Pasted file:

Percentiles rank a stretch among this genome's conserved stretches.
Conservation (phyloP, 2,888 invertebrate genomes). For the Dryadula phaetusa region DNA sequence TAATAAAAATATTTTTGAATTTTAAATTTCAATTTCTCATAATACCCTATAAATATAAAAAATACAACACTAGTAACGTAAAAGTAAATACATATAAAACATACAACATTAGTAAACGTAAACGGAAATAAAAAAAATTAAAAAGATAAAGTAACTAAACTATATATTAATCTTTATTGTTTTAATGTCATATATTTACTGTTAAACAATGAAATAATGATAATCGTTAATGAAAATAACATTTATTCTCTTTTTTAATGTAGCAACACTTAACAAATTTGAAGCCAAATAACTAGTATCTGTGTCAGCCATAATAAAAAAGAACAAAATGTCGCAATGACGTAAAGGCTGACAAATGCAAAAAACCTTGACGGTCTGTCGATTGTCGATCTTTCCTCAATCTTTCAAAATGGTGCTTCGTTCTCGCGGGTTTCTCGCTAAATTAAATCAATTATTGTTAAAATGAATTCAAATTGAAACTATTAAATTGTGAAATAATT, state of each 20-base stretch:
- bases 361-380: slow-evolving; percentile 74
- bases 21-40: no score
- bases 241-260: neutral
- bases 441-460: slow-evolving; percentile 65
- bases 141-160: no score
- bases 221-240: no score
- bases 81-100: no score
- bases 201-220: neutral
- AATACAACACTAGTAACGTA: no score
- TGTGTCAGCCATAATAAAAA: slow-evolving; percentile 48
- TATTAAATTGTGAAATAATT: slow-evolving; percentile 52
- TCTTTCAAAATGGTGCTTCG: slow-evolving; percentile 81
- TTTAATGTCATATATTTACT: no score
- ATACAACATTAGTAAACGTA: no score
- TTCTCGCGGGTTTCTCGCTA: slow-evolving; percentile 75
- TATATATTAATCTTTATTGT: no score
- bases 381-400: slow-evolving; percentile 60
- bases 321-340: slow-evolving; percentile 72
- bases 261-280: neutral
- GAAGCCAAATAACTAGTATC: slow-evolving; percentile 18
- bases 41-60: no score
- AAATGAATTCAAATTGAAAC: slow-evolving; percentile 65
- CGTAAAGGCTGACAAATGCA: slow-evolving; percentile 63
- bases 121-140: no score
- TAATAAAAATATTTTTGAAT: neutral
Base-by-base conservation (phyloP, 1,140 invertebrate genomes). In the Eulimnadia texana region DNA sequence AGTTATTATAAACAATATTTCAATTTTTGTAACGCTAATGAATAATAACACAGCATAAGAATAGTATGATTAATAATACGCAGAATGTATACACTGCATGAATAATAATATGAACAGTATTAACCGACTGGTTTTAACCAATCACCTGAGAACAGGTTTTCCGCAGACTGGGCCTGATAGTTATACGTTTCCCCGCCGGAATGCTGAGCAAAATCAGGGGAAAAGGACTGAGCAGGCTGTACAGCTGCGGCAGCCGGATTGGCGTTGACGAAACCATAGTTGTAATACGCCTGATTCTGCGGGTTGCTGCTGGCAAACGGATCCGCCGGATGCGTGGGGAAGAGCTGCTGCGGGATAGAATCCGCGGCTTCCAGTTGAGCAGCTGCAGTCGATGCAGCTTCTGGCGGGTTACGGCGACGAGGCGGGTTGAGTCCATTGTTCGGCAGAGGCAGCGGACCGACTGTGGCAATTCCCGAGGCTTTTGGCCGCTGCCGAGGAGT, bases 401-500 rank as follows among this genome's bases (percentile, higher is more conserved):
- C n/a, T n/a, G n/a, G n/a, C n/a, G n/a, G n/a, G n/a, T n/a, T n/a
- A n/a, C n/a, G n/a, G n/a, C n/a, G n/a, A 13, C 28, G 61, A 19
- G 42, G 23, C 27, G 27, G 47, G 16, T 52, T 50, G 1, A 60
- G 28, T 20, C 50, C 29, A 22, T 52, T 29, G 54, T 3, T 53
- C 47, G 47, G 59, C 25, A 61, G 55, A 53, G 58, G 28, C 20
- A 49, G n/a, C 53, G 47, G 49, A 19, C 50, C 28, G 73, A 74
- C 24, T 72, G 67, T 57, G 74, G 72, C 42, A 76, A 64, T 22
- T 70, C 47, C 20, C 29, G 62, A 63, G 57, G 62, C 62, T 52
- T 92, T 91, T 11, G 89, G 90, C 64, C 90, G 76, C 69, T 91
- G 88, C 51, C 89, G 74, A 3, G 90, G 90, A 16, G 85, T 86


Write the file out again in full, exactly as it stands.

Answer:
Percentiles rank a stretch among this genome's conserved stretches.
Conservation (phyloP, 2,888 invertebrate genomes). For the Dryadula phaetusa region DNA sequence TAATAAAAATATTTTTGAATTTTAAATTTCAATTTCTCATAATACCCTATAAATATAAAAAATACAACACTAGTAACGTAAAAGTAAATACATATAAAACATACAACATTAGTAAACGTAAACGGAAATAAAAAAAATTAAAAAGATAAAGTAACTAAACTATATATTAATCTTTATTGTTTTAATGTCATATATTTACTGTTAAACAATGAAATAATGATAATCGTTAATGAAAATAACATTTATTCTCTTTTTTAATGTAGCAACACTTAACAAATTTGAAGCCAAATAACTAGTATCTGTGTCAGCCATAATAAAAAAGAACAAAATGTCGCAATGACGTAAAGGCTGACAAATGCAAAAAACCTTGACGGTCTGTCGATTGTCGATCTTTCCTCAATCTTTCAAAATGGTGCTTCGTTCTCGCGGGTTTCTCGCTAAATTAAATCAATTATTGTTAAAATGAATTCAAATTGAAACTATTAAATTGTGAAATAATT, state of each 20-base stretch:
- bases 361-380: slow-evolving; percentile 74
- bases 21-40: no score
- bases 241-260: neutral
- bases 441-460: slow-evolving; percentile 65
- bases 141-160: no score
- bases 221-240: no score
- bases 81-100: no score
- bases 201-220: neutral
- AATACAACACTAGTAACGTA: no score
- TGTGTCAGCCATAATAAAAA: slow-evolving; percentile 48
- TATTAAATTGTGAAATAATT: slow-evolving; percentile 52
- TCTTTCAAAATGGTGCTTCG: slow-evolving; percentile 81
- TTTAATGTCATATATTTACT: no score
- ATACAACATTAGTAAACGTA: no score
- TTCTCGCGGGTTTCTCGCTA: slow-evolving; percentile 75
- TATATATTAATCTTTATTGT: no score
- bases 381-400: slow-evolving; percentile 60
- bases 321-340: slow-evolving; percentile 72
- bases 261-280: neutral
- GAAGCCAAATAACTAGTATC: slow-evolving; percentile 18
- bases 41-60: no score
- AAATGAATTCAAATTGAAAC: slow-evolving; percentile 65
- CGTAAAGGCTGACAAATGCA: slow-evolving; percentile 63
- bases 121-140: no score
- TAATAAAAATATTTTTGAAT: neutral
Base-by-base conservation (phyloP, 1,140 invertebrate genomes). In the Eulimnadia texana region DNA sequence AGTTATTATAAACAATATTTCAATTTTTGTAACGCTAATGAATAATAACACAGCATAAGAATAGTATGATTAATAATACGCAGAATGTATACACTGCATGAATAATAATATGAACAGTATTAACCGACTGGTTTTAACCAATCACCTGAGAACAGGTTTTCCGCAGACTGGGCCTGATAGTTATACGTTTCCCCGCCGGAATGCTGAGCAAAATCAGGGGAAAAGGACTGAGCAGGCTGTACAGCTGCGGCAGCCGGATTGGCGTTGACGAAACCATAGTTGTAATACGCCTGATTCTGCGGGTTGCTGCTGGCAAACGGATCCGCCGGATGCGTGGGGAAGAGCTGCTGCGGGATAGAATCCGCGGCTTCCAGTTGAGCAGCTGCAGTCGATGCAGCTTCTGGCGGGTTACGGCGACGAGGCGGGTTGAGTCCATTGTTCGGCAGAGGCAGCGGACCGACTGTGGCAATTCCCGAGGCTTTTGGCCGCTGCCGAGGAGT, bases 401-500 rank as follows among this genome's bases (percentile, higher is more conserved):
- C n/a, T n/a, G n/a, G n/a, C n/a, G n/a, G n/a, G n/a, T n/a, T n/a
- A n/a, C n/a, G n/a, G n/a, C n/a, G n/a, A 13, C 28, G 61, A 19
- G 42, G 23, C 27, G 27, G 47, G 16, T 52, T 50, G 1, A 60
- G 28, T 20, C 50, C 29, A 22, T 52, T 29, G 54, T 3, T 53
- C 47, G 47, G 59, C 25, A 61, G 55, A 53, G 58, G 28, C 20
- A 49, G n/a, C 53, G 47, G 49, A 19, C 50, C 28, G 73, A 74
- C 24, T 72, G 67, T 57, G 74, G 72, C 42, A 76, A 64, T 22
- T 70, C 47, C 20, C 29, G 62, A 63, G 57, G 62, C 62, T 52
- T 92, T 91, T 11, G 89, G 90, C 64, C 90, G 76, C 69, T 91
- G 88, C 51, C 89, G 74, A 3, G 90, G 90, A 16, G 85, T 86